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After the EU Elections: What’s Next for ESG?




The results of last month's EU elections confirmed a long-anticipated shift to the right delivering a fragmented political landscape with significant gains for right-leaning parties, Eurosceptics, and old-fashioned nationalists.


The Greens lost more than a quarter of their seats while far-right groups won big, especially in Germany, France, and Italy and now make up almost a quarter of all seats.   


What's interesting is that much of that shift to the right is based on anti-green sentiment now rampant in some segments of society.


Why environmental issues have become so heavily politicized is beyond the scope of this article but it is worth mentioning that this happened at a point when environmental regulations are starting to take force and have a real economic impact.


Many industries, especially fossil fuels, manufacturing, and agriculture, perceive environmental regulations as threats to their operations and profitability. Job losses in these sectors also spark fear.


This makes environmental policies a target for political debate, particularly around who bears the costs.


Misinformation also contributes significantly.

 

The Election results were quickly dubbed as “greenlash” by some analysts, but that doesn’t tell the full story.


Greens gained seats in some Nordic countries, and the far-right groups that got voted in are made up of such a broad field that it is unlikely they will be able to unite under a single powerful voting bloc.

 

The post-election question for the EU companies facing an elaborate, expensive, and cumbersome reporting regime is what will change.

 

Will the alphabet soup of acronyms hold? Will the EU stand by its ambitious green goals and maintain its global leadership in environmental sustainability?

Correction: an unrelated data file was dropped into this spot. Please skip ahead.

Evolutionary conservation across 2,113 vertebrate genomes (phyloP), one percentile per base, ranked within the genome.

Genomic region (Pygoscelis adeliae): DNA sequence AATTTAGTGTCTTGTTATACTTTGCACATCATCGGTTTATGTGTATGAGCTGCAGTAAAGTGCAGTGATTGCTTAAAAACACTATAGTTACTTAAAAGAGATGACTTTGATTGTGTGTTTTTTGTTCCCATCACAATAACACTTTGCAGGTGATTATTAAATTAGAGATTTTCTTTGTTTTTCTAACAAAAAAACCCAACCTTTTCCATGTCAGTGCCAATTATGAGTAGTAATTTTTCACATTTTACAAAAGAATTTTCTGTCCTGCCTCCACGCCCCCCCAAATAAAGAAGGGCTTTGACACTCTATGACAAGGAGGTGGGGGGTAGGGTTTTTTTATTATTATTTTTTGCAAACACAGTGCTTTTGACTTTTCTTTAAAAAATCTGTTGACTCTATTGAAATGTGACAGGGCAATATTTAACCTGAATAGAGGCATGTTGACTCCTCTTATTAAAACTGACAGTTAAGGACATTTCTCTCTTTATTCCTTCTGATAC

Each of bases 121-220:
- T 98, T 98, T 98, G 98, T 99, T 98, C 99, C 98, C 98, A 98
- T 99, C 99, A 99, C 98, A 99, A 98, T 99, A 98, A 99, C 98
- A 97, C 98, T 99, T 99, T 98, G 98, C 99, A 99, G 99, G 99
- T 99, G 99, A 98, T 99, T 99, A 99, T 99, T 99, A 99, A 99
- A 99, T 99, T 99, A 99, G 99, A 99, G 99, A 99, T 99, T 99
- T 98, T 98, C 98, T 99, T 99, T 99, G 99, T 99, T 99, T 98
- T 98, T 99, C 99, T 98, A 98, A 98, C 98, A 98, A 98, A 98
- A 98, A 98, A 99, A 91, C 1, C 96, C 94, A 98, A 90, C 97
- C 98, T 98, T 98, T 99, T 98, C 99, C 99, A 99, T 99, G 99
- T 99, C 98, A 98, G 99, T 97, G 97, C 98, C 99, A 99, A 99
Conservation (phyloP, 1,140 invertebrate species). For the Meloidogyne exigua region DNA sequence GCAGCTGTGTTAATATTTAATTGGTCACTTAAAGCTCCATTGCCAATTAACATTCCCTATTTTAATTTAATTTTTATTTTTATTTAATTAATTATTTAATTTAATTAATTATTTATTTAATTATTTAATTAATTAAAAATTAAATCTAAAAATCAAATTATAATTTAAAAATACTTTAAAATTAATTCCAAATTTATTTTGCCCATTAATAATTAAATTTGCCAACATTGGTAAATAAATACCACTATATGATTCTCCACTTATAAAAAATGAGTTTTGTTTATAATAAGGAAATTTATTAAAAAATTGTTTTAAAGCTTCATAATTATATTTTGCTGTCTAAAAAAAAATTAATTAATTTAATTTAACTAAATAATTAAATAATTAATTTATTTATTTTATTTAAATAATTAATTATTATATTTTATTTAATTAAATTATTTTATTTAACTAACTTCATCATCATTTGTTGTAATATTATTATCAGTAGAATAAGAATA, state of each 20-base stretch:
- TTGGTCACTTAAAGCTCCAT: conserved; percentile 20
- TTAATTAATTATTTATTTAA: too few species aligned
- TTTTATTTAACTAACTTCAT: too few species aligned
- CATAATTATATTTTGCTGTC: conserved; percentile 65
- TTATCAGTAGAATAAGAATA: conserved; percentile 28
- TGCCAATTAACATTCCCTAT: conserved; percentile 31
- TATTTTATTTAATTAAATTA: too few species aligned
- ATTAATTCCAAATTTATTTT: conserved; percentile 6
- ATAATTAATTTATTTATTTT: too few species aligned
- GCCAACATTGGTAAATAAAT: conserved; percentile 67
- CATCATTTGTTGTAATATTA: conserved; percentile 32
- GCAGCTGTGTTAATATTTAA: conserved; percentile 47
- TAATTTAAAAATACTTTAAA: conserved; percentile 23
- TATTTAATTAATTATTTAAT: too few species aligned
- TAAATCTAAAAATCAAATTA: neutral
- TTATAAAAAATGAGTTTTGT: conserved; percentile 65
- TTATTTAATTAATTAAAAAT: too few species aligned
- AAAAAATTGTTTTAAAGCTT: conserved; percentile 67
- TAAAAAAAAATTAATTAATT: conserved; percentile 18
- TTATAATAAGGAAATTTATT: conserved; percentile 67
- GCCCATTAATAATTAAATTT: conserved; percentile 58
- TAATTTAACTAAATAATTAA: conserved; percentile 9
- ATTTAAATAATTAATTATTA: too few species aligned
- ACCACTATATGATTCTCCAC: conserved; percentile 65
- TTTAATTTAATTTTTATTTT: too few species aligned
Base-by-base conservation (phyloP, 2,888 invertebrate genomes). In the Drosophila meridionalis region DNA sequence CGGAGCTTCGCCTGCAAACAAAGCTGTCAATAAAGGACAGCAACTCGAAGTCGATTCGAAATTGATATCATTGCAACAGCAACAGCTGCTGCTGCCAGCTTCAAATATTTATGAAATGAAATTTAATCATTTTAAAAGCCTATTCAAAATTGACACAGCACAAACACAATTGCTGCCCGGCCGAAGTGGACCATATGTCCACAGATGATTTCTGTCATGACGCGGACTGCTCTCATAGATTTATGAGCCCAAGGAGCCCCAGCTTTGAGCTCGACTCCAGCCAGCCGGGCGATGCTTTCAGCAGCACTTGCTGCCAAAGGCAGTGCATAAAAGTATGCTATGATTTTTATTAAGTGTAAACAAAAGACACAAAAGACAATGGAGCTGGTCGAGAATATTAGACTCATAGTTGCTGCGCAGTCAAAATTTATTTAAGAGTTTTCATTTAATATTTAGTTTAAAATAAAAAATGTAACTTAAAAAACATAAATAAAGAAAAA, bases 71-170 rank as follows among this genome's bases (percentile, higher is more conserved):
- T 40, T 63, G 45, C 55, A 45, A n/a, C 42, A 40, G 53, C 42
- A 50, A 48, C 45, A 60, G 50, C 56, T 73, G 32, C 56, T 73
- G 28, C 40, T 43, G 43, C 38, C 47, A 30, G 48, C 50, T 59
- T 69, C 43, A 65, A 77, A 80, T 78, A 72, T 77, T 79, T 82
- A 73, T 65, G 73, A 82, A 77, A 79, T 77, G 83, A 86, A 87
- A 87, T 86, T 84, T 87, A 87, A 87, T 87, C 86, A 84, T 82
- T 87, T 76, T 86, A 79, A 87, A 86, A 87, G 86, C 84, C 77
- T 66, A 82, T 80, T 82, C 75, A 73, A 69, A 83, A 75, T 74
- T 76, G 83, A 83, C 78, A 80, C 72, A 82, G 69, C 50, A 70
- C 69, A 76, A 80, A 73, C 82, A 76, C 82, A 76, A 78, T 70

It is hard to predict, but the consensus is that the new commission will deprioritize ESG reporting. Progress in this area is expected to slow significantly, with ambitious new regulations facing an uphill battle and new policies encountering more resistance.

 

While the new administration may not push forward with the same vigor, dismantling existing frameworks would be a complex and unlikely endeavor.

 

What is already in place is likely to remain. For one, a full reversal of the policies adopted in the past five years is legally challenging. This includes the Corporate Sustainability Reporting Directive (CSRD), which came into force earlier this year.

 

 

The practical consequence for companies under ESG reporting obligations is that they should not pause or delay their preparations under existing regulations in the hope that they will be revoked or trimmed down.

 

For regulations currently in the legislative pipeline, however, it is worth keeping an eye on developments and having reasonable expectations for delays and significant reductions in corporate responsibilities.

 

Another consequence might be a shift in the labeling of regulations. Terms like "green" could disappear, replaced by language appealing to right-leaning voters. New regulations might be framed as job creation, national support, or social policies, etc. This strategic rebranding could help pass necessary measures without invoking the ire of populists.




 

How can we help?


uIMPACT is a full-service provider of sustainability assessment, reporting, and management services. We help companies report on CSRD, SFDR, and EU Taxonomy and meet the sustainability expectations of partners and investors.


Small and medium-sized companies can benefit from our intuitive web-based platform for ESG screening and SDG alignment assessment to effortlessly start their sustainability journey.


Reach out to us at


 


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